Toxicologist Harry Plotnik opined that, if the information provided by Gaff and the Criders had been accurate, Gaff's blood alcohol content would not have registered 0.20 at 8:00 p.m. on the day in question, but would be “significantly less.” (App.776.) Officer Sechrist opined that, based upon his experience as an investigator, a person with a blood alcohol level above .08 will show visible signs of intoxication. Research scientist Eldon Nyhart executed an affidavit wherein he projected, after having applied a “Widmark”6 formula to extrapolate a blood alcohol content backwards from the blood draw, Gaff had more likely than not been intoxicated and exhibiting visible signs of intoxication when he purchased alcohol inside the stadium.7 He believed Gaff had imbibed more than eight beers.8
Centerplate discredits the Nyhart affidavit as offering “generalizations” and asserts: “There is simply no evidence of what occurred when the alcohol was sold.” Appellee's Brief at 19–20. According to Centerplate, “Absent evidence of what actually occurred during any point of sale transaction with Centerplate, the trial court properly granted summary judgment.” Appellee's Brief at 16. However, as we have previously observed, the non-movant is not obliged to participate in an abbreviated trial to withstand summary judgment. Hudson, 797 N.E.2d at 287. See also Carrell v. Ellingwood, 423 N.E.2d 630, 636 (Ind.Ct.App.1981) (explaining that even if a trial court believes that a party moving for summary judgment will prevail at trial or believes that the likelihood of the nonmoving party's recovery is improbable, “such are no bases for summary judgment”). Instead, in determining whether summary judgment is appropriate, we construe all facts and reasonable inferences in favor of the nonmoving party. Mangold ex rel. Mangold v. Ind. Dep't of Natural Res., 756 N.E.2d 970, 973 (Ind.2001). We carefully review a decision on summary judgment to ensure a party is not improperly denied his day in court. Id. at 974.
Here, there are several undisputed facts: Gaff left Lucas Oil Stadium after the game ended around 4:00 p.m. and left the tailgate party around 5:45 p.m. At 6:04, an emergency call was placed to 9–1–1 to report that Gaff's vehicle had struck two victims. Blood testing at 7:50 p.m. revealed a blood alcohol content of 0.20. Gaff had consumed alcohol in the preceding hours. How much alcohol Gaff imbibed at each point of consumption, whether he was intoxicated at the Bass beer stand, and whether or not he would have appeared visibly intoxicated, is not resolved by reference to undisputed facts.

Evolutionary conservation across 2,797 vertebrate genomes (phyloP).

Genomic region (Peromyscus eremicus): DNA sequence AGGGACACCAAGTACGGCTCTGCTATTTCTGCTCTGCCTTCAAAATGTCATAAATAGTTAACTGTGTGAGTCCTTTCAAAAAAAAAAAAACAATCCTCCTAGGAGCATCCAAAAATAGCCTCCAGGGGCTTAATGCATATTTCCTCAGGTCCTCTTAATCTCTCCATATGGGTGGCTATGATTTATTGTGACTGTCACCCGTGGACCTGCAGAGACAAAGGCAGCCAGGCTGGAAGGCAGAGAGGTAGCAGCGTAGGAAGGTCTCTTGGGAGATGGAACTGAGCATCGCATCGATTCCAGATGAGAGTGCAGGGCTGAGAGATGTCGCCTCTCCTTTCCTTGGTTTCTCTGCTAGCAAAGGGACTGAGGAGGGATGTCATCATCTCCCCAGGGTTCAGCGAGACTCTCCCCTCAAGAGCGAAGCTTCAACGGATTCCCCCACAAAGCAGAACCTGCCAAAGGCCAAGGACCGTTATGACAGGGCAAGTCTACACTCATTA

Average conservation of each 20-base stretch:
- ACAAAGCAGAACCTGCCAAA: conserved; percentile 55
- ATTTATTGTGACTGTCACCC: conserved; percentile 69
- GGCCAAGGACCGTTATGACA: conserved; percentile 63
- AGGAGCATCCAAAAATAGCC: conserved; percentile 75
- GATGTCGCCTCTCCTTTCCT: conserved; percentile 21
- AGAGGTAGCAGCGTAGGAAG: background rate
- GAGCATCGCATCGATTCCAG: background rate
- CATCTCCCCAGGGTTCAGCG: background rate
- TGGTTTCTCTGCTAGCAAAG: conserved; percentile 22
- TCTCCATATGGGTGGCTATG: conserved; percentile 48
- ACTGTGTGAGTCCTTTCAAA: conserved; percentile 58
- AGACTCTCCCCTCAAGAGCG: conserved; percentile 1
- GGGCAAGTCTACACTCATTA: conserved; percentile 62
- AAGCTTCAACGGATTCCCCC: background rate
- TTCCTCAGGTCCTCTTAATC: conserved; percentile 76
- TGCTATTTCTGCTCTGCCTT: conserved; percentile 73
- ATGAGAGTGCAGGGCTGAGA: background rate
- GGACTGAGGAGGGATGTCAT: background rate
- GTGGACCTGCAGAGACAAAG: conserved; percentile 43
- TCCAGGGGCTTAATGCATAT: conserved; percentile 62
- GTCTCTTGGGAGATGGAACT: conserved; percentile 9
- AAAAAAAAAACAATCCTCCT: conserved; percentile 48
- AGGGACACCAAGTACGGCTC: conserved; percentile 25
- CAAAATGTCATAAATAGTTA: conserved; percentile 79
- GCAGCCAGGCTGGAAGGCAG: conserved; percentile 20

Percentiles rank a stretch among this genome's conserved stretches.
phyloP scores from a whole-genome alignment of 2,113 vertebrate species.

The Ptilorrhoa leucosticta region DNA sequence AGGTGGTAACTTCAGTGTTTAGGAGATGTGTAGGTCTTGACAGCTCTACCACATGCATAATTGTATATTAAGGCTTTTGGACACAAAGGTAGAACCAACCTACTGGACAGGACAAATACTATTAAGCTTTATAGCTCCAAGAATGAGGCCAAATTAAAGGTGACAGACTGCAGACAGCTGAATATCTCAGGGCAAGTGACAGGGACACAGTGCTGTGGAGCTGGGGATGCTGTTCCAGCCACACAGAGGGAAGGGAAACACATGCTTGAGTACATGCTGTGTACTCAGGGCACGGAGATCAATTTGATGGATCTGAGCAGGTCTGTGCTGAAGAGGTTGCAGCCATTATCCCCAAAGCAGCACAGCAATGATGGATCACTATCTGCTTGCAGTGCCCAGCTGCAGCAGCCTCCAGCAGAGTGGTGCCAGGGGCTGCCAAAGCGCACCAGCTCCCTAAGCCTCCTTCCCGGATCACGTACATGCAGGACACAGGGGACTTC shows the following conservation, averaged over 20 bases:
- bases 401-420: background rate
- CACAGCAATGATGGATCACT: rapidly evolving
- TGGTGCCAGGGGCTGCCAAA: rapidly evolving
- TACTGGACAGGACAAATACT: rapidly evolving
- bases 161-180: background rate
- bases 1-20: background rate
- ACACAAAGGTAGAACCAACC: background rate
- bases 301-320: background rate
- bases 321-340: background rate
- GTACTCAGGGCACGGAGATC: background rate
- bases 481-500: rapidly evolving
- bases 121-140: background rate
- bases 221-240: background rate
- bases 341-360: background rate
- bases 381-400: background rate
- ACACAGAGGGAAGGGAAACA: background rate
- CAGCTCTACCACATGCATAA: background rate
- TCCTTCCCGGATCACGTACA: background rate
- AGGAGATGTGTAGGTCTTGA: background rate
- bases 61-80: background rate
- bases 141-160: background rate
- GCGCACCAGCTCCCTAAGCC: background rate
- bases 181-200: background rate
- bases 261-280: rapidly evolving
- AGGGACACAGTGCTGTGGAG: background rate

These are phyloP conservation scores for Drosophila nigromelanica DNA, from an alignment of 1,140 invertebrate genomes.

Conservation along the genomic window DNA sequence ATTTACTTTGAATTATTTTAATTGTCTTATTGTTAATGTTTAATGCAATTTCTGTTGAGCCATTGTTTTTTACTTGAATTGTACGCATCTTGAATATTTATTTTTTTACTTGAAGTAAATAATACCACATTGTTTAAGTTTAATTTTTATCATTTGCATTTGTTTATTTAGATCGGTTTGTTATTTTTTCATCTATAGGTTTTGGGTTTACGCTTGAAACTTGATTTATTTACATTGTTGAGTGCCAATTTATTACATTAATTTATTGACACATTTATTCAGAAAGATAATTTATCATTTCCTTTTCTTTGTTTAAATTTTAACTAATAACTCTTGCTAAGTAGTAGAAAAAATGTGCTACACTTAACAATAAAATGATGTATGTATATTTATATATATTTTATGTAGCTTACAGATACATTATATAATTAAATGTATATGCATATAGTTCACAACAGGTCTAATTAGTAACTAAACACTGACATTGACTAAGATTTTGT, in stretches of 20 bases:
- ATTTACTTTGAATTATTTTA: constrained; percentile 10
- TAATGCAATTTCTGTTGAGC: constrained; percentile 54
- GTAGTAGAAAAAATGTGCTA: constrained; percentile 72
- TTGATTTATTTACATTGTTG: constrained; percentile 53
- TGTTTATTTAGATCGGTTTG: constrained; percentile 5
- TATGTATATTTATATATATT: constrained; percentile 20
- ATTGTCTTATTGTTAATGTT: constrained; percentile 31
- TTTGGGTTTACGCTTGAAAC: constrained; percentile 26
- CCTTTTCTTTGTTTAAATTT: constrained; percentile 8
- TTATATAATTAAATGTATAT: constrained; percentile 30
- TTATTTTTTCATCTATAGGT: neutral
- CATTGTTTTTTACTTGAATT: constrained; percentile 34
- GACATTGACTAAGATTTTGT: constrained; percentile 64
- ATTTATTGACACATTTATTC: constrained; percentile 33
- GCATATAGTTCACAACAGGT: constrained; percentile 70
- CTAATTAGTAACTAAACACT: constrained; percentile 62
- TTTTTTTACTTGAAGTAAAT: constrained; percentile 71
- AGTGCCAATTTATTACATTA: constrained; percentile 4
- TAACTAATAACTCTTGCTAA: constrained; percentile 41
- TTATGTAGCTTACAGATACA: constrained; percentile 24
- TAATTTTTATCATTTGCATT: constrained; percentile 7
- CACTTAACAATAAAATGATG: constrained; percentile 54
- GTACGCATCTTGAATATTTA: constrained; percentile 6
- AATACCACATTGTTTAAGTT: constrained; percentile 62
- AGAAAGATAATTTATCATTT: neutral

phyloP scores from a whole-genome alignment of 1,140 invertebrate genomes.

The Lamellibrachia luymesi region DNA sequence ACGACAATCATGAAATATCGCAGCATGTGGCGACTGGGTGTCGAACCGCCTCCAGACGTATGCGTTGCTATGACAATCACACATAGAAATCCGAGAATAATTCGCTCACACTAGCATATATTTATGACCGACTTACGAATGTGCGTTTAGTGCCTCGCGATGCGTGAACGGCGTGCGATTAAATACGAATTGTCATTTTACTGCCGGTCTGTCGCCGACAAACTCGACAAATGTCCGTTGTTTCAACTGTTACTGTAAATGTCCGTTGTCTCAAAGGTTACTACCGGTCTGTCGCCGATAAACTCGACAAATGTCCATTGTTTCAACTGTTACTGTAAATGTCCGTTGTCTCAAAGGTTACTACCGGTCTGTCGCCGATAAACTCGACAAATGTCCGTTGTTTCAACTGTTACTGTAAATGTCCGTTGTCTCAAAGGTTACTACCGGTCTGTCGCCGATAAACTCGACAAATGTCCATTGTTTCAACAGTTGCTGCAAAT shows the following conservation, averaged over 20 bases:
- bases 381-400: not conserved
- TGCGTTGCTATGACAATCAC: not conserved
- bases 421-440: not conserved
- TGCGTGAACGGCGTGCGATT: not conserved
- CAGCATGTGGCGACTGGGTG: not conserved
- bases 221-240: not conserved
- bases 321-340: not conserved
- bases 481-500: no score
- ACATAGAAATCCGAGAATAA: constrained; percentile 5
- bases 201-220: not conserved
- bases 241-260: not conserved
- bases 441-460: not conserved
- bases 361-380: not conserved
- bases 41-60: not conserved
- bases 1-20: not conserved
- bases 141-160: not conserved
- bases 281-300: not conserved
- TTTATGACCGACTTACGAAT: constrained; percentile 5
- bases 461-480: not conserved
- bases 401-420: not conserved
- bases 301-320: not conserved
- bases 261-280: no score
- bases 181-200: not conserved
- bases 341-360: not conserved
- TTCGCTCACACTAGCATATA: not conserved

The designated record could be said to support one of several scenarios, that is, Gaff drank before and during the game to the point where he would have exhibited signs of intoxication observable by the stadium volunteer selling him beer; Gaff drank to excess only after leaving the stadium; or Gaff was intoxicated inside the stadium but did not exhibit visible signs of intoxication. Ultimately, it is the role of the fact-finder, and not the court in summary judgment proceedings, to determine issues of credibility or relative weight of the evidence-for example, whether self-reporting of alcohol consumption was inaccurate or an expert opinion based upon a toxicology report was flawed. See Kader, 1 N.E.3d at 727. Too, even though Gaff reportedly drank in different venues, it is the role of the fact-finder to determine whether any one drink was served to Gaff by someone knowing him to be visibly intoxicated.
In Ward v. D & A Enterprises of Clark County, Inc., 714 N.E.2d 728 (Ind.Ct.App.1999), the estate of a motorist who was killed in a collision with an intoxicated motorist brought a dram shop action against the tavern that had furnished the beer to the intoxicated motorist shortly before the accident. The designated materials disclosed that the intoxicated motorist did not appear intoxicated prior to his arrival at the tavern, yet seventy-five minutes later, at the scene of the accident, he failed nine field sobriety tests and registered a 0.22% blood alcohol content on a Breathalyzer. Id. at 730. A panel of this Court held that “the fact [that the tavern] served even one beer to a person who shortly thereafter was in a state of serious intoxication gives rise to a question of fact whether [the intoxicated motorist] was visibly intoxicated at the time [he was served].” Id.